Skip to main content

Vagabond Cardinals get rare moment of triumph

TEMPE, Ariz. -- Born in an Irish neighborhood in Chicago 111 years ago, the Cardinals have spread football mediocrity or worse from Lake Michigan to the Mississippi River to the Sonoran Desert.

While their opponent in next weekend's Super Bowl took root in Pittsburgh and, as the Steelers, acquired that city's gritty, blue-collar persona, the Cardinals wandered from north to south in search of a home.

They played in Chicago's Comiskey Park, owned by the White Sox; then in St. Louis at old Busch Stadium, property of baseball's Cardinals; and on to Sun Devil Stadium, on the campus of Arizona State University.

Big Red memories senior writer Steve Wyche grew up in St. Louis following the football Cardinals, and recalls what it was like before the team packed up and moved to the desert. More ...

The Cardinals never had a true home of their own until 2006, when they moved into a fancy new stadium in suburban Glendale.

That state-of-the-art structure is credited by team president Michael Bidwill for creating the revenue that allowed the team to modernize its antiquated business practices and produce a winner for the first time in 10 years and only the second since 1984.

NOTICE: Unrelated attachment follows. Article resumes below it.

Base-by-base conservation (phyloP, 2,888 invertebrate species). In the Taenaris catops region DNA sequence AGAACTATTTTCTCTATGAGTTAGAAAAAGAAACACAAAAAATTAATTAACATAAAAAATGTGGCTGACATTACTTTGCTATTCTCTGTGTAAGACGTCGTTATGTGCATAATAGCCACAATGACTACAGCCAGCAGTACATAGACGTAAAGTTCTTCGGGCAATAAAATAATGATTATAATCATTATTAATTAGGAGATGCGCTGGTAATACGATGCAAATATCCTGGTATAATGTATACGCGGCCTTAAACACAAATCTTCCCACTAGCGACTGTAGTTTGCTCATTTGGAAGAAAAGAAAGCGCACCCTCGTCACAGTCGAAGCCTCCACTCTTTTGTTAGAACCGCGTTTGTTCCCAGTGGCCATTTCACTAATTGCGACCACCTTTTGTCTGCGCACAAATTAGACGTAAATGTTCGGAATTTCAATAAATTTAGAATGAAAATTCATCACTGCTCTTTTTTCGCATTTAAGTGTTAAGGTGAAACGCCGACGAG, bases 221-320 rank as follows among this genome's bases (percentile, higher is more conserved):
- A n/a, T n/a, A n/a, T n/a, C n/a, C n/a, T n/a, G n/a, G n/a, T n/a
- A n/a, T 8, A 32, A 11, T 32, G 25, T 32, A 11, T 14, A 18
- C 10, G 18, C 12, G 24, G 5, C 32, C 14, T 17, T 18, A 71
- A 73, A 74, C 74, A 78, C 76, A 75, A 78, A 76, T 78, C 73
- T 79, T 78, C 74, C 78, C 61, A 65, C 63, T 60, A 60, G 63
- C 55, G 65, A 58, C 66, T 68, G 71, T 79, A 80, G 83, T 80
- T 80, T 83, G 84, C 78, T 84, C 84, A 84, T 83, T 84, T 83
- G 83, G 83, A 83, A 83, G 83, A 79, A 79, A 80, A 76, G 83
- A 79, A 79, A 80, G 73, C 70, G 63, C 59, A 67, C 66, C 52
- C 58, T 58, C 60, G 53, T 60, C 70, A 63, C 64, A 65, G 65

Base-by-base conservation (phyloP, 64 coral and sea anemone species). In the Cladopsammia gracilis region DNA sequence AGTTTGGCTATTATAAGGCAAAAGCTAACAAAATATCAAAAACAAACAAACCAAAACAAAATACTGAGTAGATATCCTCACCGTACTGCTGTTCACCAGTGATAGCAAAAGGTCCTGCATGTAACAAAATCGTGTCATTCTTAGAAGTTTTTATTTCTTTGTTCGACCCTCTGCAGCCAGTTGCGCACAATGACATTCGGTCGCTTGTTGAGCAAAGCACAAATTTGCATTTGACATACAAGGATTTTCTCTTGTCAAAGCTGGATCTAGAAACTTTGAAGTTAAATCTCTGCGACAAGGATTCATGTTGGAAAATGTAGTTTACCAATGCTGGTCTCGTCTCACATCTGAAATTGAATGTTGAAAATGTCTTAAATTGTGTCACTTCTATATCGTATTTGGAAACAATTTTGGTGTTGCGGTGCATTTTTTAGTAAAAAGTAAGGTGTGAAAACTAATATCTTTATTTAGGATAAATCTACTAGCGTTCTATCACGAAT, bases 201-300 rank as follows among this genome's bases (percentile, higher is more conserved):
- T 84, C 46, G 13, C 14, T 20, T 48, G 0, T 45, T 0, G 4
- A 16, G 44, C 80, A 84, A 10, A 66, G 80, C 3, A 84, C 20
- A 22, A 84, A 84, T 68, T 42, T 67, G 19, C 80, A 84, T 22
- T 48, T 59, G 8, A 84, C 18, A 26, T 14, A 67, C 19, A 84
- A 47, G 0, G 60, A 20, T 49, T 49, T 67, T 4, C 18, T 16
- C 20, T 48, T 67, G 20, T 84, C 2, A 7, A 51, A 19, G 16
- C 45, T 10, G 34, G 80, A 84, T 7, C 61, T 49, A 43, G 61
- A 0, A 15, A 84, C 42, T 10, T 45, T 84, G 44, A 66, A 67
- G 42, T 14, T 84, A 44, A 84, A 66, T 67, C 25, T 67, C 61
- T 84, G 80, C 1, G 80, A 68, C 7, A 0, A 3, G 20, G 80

Before this season's improbable run past Atlanta, Carolina and Philadelphia, the Cardinals had two playoff victories in their entire history -- in the 1947 NFL Championship Game against Philadelphia and in a 1998 wild-card upset of the Dallas Cowboys.

The Cardinals have been owned by the Bidwill family since 1932, but their lineage dates to 1898, when a group of men going by the name of the Morgan Athletic Club began playing football on Chicago's South Side.

Three years later, team owner Chris O'Brien, a local painting contractor, bought some faded jerseys from the University of Chicago and, as the story goes, declared, "That's not maroon, it's Cardinal red." Thus was born the nickname that would for decades be emblematic of professional football futility.

At first, they were the Racine Cardinals, named for the street where the playing field was located. The team disbanded in 1906 and was reorganized by O'Brien seven years later.

In 1920, 11 teams organized in what would eventually become the National Football League. Two of them played in Chicago, the Bears and the Cardinals.

Charles Bidwill Sr. saved George Halas' Bears from creditors with a $5,000 investment in 1931, then purchased the Cardinals in 1932 for $50,000.

Playing in south Chicago while Halas' Bears played in the north, the Cardinals did not have a winning season from 1935-46. In 1944, with few available players because of World War II, the Cardinals merged with the Steelers for a season and went 0-12.